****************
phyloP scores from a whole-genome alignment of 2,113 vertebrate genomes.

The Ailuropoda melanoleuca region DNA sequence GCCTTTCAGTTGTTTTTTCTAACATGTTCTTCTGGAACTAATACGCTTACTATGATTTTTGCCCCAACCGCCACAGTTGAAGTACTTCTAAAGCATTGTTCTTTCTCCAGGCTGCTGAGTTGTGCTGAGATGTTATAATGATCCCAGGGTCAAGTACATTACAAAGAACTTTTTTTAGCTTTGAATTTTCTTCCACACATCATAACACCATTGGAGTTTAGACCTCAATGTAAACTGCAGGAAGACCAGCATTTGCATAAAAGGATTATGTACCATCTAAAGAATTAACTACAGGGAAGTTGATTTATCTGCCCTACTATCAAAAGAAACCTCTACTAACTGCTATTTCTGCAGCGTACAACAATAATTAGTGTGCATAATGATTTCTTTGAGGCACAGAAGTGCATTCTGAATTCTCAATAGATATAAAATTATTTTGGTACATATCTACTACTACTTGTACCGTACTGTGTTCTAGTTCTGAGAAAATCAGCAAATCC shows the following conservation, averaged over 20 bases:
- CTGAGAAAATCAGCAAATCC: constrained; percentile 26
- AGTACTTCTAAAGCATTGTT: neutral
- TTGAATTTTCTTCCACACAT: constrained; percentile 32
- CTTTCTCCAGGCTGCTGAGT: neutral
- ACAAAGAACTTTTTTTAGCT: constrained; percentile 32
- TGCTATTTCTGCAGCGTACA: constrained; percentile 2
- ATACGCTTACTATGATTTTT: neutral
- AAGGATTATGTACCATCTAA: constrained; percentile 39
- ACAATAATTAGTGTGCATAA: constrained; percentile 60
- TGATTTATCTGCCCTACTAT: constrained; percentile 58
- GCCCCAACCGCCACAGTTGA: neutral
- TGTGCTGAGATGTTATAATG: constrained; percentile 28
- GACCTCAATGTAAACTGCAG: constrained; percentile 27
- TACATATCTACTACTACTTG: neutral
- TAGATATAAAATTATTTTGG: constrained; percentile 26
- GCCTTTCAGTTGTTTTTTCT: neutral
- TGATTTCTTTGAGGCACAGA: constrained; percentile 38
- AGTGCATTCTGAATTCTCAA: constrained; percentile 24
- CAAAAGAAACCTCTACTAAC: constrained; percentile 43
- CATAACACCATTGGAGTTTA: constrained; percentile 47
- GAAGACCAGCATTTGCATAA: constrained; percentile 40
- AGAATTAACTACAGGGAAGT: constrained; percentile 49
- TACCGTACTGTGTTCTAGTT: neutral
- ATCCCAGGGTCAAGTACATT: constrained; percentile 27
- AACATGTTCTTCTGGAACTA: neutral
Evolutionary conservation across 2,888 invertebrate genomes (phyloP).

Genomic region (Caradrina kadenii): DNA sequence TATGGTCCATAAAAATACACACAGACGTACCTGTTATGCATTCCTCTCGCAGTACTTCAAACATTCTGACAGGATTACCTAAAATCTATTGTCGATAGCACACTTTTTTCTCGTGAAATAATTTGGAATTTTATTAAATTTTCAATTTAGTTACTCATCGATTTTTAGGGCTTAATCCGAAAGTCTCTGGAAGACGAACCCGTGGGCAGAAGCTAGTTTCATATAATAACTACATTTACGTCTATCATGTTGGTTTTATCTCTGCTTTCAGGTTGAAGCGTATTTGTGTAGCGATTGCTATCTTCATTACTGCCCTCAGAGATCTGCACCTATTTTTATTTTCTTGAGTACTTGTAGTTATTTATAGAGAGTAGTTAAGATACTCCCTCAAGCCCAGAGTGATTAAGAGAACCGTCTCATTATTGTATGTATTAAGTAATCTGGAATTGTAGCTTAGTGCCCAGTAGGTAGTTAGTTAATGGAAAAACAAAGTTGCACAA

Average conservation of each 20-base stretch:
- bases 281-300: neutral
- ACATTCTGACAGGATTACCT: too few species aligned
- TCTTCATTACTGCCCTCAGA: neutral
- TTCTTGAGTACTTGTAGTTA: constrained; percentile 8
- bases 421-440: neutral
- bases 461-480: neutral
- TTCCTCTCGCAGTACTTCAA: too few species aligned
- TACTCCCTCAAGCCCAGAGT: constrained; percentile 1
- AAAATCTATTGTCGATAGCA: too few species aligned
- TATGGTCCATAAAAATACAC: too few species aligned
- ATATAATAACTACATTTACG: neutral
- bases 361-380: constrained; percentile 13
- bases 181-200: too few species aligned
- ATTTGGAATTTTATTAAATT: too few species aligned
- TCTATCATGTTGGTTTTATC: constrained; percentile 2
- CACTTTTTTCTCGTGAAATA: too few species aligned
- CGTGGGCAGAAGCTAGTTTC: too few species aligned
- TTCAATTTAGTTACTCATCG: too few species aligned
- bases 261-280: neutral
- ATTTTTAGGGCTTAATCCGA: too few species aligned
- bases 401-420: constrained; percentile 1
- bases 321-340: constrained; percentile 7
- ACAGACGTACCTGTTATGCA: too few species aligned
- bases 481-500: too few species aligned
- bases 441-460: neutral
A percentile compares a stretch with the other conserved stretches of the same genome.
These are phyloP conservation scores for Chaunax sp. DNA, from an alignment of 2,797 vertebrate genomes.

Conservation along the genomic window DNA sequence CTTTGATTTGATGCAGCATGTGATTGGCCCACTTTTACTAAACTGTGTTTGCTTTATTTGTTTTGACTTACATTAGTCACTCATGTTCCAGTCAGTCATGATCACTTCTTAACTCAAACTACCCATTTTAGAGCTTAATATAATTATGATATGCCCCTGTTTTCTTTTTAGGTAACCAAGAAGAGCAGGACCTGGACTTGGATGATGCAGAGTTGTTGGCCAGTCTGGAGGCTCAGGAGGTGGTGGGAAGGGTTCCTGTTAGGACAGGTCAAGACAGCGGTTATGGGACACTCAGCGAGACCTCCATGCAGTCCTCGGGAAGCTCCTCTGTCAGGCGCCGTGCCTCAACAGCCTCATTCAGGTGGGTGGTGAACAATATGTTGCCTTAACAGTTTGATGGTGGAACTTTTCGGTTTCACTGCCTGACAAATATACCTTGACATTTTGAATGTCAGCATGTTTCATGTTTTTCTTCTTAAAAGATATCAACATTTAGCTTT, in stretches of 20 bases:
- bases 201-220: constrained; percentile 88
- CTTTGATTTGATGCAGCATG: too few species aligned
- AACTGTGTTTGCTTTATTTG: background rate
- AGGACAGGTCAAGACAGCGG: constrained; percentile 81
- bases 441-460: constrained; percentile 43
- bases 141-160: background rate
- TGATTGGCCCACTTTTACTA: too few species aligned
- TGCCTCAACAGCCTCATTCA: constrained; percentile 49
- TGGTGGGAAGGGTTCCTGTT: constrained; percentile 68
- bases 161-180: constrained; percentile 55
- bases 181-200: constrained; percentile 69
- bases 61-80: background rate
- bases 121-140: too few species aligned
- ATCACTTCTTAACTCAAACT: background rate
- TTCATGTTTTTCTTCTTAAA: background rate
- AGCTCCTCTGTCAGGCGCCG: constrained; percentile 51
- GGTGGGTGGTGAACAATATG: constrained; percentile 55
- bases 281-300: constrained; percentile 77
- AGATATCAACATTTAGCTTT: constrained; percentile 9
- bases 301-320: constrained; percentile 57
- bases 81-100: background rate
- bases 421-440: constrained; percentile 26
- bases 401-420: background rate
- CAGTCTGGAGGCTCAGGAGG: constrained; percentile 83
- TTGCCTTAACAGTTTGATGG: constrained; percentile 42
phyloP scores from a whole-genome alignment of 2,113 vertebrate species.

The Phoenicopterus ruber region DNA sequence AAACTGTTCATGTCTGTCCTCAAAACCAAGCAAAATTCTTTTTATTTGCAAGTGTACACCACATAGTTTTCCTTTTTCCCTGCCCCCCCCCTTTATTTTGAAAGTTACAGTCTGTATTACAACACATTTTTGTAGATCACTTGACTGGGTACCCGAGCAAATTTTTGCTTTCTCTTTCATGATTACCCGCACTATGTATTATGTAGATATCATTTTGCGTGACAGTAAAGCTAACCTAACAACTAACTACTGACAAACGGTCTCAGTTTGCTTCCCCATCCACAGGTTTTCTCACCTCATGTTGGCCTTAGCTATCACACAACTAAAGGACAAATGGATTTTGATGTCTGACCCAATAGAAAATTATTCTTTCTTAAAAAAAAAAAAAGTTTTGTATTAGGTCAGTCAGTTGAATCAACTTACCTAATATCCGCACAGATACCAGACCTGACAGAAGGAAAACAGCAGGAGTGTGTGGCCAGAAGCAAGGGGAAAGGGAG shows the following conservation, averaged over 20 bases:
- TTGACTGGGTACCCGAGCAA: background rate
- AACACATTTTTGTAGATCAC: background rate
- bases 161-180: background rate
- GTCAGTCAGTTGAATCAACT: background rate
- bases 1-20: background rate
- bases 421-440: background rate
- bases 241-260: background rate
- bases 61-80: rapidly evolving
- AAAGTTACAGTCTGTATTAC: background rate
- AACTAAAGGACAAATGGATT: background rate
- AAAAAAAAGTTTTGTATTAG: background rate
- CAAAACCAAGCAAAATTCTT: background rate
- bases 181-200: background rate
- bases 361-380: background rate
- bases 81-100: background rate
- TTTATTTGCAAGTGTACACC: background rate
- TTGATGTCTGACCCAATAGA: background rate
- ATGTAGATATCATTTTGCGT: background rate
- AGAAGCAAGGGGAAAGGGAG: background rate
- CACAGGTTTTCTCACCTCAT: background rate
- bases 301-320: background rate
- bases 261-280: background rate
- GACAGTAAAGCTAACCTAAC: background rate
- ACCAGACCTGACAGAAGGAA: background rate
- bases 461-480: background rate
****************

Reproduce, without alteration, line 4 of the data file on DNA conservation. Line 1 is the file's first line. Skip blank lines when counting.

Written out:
- AGTACTTCTAAAGCATTGTT: neutral